Saturday, May 14, 2016

My Love is Like...

Photo credit: Eric Frahm
When Dear Husband and I toured Central Europe with The Chorale in the summer of 2012, I created a dance to Eliza Gilkeyson's haunting piece "Requiem." You can read my post about that experience here. I reprised the role back home on the group's fall concert. Now, with DH and I leaving town, the maestra asked if I would perform it with the group again. Unfortunately, no one had a video recording from four years ago, and I was not yet in the habit of writing down my choreography. So I put off her request until I knew that DH would be at a stable place in his chemotherapy cycle, when I would have the emotional energy to devote to re-choreographing the dance, and he could serve as my rehearsal pianist. (Otherwise I would have had to run back and forth to my laptop, clicking on a YouTube video.)

I remembered most of the opening: the mourner processes down the aisle during the introduction, then opens her arms in a series of welcoming gestures, as the choir calls on "Mother Mary." Head covered in a scarf, I was pleased with the effect as of a wall of water as I rushed forward and backward, imitating the waves of the sea that had stolen the homes and loved ones of the singer-narrators. Then I added a sort of King Dancer Pose (a side scale holding the raised foot in one hand) that seemed to possess static beauty. (It's not a song that lends itself to leaps and jumps, and increasingly my knees punish me for including any in my dances.) The rest of the moves I more or less created from scratch. I recalled that one of my favorite sequences from the original involved what I imagined as "falling leaves," as I brought each swirling hand down from above head. I couldn't remember how I had gotten them up there in the first place, so this time I decided to use the motion in reverse, ending in raised "prayer hands," which was the central motif of the dance. I used the scarf to good effect, and of course dancing in a long flowing skirt added movement and beauty. DH and I had plenty of rehearsal time, and I was pleased with how the performance turned out. I also took the time to type up the choreography, in case there is a "next time."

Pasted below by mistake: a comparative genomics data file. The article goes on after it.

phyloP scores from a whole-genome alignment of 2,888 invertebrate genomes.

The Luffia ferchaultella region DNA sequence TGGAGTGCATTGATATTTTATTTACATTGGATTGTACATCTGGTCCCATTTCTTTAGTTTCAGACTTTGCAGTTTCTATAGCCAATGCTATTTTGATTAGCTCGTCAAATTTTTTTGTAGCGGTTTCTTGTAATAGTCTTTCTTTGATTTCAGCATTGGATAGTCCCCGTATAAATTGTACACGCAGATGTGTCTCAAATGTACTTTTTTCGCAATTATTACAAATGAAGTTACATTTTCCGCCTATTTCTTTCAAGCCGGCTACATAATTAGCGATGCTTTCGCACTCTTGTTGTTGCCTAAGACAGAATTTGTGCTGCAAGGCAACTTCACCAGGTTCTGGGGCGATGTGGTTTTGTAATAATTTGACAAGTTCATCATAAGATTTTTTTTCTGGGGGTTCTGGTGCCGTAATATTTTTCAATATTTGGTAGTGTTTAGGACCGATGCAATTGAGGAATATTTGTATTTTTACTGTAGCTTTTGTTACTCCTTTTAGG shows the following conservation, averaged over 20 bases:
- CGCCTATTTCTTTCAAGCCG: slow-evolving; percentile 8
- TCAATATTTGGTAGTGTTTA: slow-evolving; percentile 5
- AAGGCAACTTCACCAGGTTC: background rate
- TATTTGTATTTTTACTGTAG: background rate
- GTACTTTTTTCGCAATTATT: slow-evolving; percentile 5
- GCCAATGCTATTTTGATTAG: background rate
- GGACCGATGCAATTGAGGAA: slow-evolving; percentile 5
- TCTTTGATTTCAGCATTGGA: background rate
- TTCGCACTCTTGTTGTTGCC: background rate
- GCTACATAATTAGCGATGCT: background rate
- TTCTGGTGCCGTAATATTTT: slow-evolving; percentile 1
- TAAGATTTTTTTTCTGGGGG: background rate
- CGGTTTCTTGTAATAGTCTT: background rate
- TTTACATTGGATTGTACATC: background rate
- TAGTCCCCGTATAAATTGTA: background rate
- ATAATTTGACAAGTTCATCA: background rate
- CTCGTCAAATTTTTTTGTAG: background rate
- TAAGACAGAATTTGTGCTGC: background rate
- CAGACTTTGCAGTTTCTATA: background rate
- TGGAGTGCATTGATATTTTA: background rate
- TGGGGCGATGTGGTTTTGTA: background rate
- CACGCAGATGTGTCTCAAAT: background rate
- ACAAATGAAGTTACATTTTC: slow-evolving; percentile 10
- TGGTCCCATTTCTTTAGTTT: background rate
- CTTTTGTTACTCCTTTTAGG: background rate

Photo credit: Eric Frahm
Because it was Dear Husband's last concert with The Chorale, there was a special presentation (above). There were lots of teary eyes then and during some of the more plaintive or earnest pieces in the second half. DH even surprised me by dedicating the choir's performance of "O, My Love Is Like A Red, Red Rose," based on Robert Burns' 1794 poem of the same name (below), which he reportedly heard a Scottish lass sing. Rene Clausen wrote the tune for his wife for Valentine's Day.

O my Luve's like a red, red rose
That’s newly sprung in June;
O my Luve's like the melodie
That’s sweetly play'd in tune.

As fair art thou, my bonnie lass,
So deep in luve am I:
And I will luve thee still, my dear,
Till a’ the seas gang dry:

Till a’ the seas gang dry, my dear,
And the rocks melt wi’ the sun:
I will luve thee still, my dear,
While the sands o’ life shall run.

And fare thee weel, my only Luve
And fare thee weel, a while!
And I will come again, my Luve,
Tho’ it were ten thousand mile.

Between visiting me at college in St. Louis; moving from Baltimore to Illinois to Pittsburgh; and coming to see me during my research year in Germany, I am quite sure DH has gone "ten thousand mile" to demonstrate his love for me. This was his dedication: "You are an amazing woman who is the embodiment of the pledge 'in sickness and in health.' I and all your future patients are lucky to have you in my life." I guess we deserve each other, then.

::gavel bangs::

Thus ends this meeting of the Mutual Appreciation Society!


  1. The dance includes a framing of your face with your hands that is an emotional high point... Many thanks.

    1. Yes, that is what comes immediately after the moment Eric captured above. And thank you. I hesitated to recommit to doing the dance again, but I am really glad that Michael encouraged me to do so.


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